The Best School in Jerusalem

Annie Landau’s School for Girls, 1900–1960

Laura S. Schor

Annie Edith (Hannah Judith) Landau (1873–1945), born in London to immigrant parents and educated as a teacher, moved to Jerusalem in 1899 to teach English at the Anglo-Jewish Association’s Evelina de Rothschild School for Girls. A year later she became its principal, a post she held for forty-five years. As a member of Jerusalem’s educated elite, Landau had considerable influence on the city’s cultural and social life, often hosting parties that included British Mandatory officials, Jewish dignitaries, Arab leaders, and important visitors. Her school, which provided girls of different backgrounds with both a Jewish and a secular education, was immensely popular and often had to reject candidates, for lack of space. A biography of both an extraordinary woman and a thriving institution, this book offers a lens through which to view the struggles of the nascent Zionist movement, World War I, poverty and unemployment in the Yishuv, and the relations between the religious and secular sectors and between Arabs and Jews, as well as Landau’s own dual loyalties to the British and to the evolving Jewish community.

Paper: $40 | E-book: $39.99
ISBN-13: 9781611684858
Pages: 320 | Size: 6 in. x 9 in.
Date Published: December 3, 2013

“What emerges from Schor’s portrait of Landau is a woman with extremely modern, cosmopolitan values and a stubborn desire to have her way.”



  • Laura Schor provides fascinating insights into the history of education, of women, and of social life in the holy city in the late Ottoman, British Mandatory, and early Israeli periods of rule. This thoroughly researched and admirably readable book paints a vivid picture of half-forgotten aspects of life in Jerusalem a century ago.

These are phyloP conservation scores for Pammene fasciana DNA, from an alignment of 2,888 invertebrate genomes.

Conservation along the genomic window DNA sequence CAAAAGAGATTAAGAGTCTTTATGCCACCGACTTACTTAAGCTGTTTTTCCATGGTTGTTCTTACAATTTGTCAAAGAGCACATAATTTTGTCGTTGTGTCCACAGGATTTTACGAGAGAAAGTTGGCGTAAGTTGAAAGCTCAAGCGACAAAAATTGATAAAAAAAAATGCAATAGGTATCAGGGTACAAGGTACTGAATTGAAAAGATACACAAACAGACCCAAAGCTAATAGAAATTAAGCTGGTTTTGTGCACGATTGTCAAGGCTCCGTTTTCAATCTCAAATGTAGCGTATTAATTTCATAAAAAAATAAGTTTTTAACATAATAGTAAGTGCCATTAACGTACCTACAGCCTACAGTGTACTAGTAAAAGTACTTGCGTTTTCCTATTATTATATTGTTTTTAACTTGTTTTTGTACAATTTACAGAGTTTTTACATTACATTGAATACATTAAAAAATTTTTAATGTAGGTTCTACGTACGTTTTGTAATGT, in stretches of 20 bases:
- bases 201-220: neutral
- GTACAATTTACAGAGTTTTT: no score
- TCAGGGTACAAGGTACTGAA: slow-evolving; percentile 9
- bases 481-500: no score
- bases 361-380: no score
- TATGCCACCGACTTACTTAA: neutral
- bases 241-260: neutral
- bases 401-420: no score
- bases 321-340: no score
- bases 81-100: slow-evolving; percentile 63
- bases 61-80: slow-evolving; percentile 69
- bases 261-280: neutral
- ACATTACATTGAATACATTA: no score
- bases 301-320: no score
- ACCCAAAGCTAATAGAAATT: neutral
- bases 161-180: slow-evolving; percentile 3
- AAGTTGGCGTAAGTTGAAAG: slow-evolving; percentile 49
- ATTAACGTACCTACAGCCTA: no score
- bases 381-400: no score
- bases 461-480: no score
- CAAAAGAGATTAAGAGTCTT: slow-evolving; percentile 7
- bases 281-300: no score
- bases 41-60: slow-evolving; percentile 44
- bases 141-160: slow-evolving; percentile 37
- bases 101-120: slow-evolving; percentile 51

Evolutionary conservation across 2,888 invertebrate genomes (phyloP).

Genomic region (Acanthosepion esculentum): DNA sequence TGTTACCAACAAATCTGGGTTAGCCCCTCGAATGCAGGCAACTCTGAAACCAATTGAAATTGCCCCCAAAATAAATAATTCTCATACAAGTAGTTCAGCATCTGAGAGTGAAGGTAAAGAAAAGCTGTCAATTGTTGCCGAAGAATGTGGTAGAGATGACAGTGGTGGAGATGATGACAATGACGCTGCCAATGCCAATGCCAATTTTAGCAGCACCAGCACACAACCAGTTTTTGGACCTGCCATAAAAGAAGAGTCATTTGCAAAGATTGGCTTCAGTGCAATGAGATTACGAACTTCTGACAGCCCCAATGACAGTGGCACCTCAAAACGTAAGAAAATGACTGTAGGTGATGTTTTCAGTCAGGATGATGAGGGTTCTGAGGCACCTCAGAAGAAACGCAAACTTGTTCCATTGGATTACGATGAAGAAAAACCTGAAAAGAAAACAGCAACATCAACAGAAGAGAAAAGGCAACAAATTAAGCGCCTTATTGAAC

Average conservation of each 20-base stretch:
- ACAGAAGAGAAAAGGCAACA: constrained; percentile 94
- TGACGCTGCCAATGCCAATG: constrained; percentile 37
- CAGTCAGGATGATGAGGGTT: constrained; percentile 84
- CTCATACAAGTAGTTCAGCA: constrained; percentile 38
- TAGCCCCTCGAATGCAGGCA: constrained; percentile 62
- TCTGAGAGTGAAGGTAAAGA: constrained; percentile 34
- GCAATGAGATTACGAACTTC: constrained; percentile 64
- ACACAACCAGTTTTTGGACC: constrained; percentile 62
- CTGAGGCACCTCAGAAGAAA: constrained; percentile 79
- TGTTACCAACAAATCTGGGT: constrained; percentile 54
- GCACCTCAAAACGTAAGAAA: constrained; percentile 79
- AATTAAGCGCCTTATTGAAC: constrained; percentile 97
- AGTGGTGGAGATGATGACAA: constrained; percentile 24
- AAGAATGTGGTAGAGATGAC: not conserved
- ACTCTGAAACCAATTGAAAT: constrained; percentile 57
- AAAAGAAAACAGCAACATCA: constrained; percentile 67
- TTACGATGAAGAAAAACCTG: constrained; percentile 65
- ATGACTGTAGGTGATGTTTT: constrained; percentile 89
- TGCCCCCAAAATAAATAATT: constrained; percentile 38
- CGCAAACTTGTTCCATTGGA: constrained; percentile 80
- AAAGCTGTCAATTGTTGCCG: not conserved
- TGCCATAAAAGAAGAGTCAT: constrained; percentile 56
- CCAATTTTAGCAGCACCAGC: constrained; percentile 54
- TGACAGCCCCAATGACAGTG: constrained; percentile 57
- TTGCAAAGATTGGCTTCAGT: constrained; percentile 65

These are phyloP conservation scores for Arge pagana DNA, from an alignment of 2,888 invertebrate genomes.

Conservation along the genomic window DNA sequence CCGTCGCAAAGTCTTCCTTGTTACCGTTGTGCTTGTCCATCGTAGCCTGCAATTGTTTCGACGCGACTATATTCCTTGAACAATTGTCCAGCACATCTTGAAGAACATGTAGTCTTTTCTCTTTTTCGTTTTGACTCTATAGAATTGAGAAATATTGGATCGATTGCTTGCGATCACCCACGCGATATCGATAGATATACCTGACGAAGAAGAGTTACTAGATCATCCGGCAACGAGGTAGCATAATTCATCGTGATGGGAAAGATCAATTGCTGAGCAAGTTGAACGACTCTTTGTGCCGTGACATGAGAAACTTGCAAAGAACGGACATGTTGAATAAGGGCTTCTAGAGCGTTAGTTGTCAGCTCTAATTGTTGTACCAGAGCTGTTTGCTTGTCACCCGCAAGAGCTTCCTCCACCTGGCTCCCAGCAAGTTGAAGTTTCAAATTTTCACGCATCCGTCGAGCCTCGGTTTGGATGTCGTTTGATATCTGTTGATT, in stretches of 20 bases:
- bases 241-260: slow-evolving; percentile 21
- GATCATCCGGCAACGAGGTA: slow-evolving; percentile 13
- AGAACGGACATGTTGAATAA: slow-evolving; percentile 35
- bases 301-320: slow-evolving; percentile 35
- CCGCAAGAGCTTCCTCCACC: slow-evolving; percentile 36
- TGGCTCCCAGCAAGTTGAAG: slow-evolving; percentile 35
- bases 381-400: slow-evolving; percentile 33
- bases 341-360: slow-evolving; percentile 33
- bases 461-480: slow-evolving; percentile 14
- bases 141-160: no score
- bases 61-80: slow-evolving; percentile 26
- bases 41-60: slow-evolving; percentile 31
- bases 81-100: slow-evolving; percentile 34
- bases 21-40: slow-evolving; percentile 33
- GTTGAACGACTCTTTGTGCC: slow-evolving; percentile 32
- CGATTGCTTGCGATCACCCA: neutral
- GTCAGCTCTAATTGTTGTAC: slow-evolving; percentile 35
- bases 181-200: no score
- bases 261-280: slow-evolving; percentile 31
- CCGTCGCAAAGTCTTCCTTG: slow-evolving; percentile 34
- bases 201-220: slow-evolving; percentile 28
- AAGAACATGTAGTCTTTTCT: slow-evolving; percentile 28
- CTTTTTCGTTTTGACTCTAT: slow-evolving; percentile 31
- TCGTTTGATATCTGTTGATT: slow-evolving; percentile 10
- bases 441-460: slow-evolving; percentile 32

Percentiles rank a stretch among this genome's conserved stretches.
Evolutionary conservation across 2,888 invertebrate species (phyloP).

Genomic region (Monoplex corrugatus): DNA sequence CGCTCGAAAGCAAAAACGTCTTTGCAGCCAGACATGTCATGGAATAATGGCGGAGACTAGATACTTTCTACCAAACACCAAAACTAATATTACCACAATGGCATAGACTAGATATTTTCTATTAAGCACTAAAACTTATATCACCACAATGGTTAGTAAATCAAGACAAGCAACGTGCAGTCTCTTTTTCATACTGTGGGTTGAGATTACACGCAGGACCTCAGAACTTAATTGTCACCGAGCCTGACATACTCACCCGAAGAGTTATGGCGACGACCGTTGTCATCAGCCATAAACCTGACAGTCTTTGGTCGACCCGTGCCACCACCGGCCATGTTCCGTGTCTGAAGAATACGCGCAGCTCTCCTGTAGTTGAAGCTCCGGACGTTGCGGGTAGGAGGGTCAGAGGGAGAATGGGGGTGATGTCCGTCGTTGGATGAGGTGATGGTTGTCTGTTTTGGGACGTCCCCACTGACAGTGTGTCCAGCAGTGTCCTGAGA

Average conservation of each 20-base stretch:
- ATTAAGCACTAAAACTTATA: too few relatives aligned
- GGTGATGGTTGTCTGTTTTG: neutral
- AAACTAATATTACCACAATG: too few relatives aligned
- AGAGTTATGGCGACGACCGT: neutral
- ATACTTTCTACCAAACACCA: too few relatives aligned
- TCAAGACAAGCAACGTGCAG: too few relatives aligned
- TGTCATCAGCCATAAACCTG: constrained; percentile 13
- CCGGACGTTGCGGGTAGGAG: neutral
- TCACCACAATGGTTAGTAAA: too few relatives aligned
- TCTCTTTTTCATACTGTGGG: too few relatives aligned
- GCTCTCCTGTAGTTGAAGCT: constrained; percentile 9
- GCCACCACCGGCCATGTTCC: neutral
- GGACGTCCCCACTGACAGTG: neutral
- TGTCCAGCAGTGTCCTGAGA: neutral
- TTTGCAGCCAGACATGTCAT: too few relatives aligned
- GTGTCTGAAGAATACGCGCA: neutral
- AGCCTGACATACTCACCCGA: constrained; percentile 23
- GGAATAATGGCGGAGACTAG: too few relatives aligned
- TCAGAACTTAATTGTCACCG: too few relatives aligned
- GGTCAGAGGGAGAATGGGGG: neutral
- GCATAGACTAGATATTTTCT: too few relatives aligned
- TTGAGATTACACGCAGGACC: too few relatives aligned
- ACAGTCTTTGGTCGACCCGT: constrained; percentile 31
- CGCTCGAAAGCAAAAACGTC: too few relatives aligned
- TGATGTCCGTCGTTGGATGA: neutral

• Laura Schor's The Best School in Jerusalem is an excellent and original piece of scholarship. Schor enriches our understanding of the education of Jewish women in Jerusalem during the late Ottoman and British Mandate period, and the way that the Evelina de Rothschild School and especially headmistress Annie Landau shaped the identities of young Jewish girls. It is a welcomed contribution to the field of Jewish women's history, the history of education, and Jerusalem's social history.

    Ela Greenberg
  • Schor has written a book that, with its copious notes, index and extensive bibliography, will please academics; at the same time, her literate, yet easy and almost intimate style will delight the lay reader. Her use of contemporary letters, collections, reports, reminiscences and newspaper articles adds a feeling of immediacy to shocking events, such as the Arab riots of 1929, that disrupt life in Jerusalem.

    Jerusalem Post
  • With scope and delightful detail, Schor charts the educator Annie Landau’s determination to build communal strength and opportunities among Jews in Jerusalem by providing quality education for girls. Utilizing archival sources and myriad in-person interviews with ‘Evelina’ graduates, Schor chronicles the broad-reaching vision of Landau, who combined religious goals with secular reforms to foster generations of girls and left a long-lasting legacy upon the development of modern Jerusalem.

    Barbara Bair

About the Author

Laura S. Schor

Laura S. Schor, Professor of History at Hunter College and the CUNY Graduate Center, received her PhD in Modern European History at the University of Rochester in 1974. Her early work focused on the women silk workers of Lyon, culminating in a book, Women and the Making of the Working Class: Lyon, 1830-1870, published in 1979. This was followed, in 1983, by a study of gender role education in French primary schools, published as What Were Little Girls and Boys Made Of? In …

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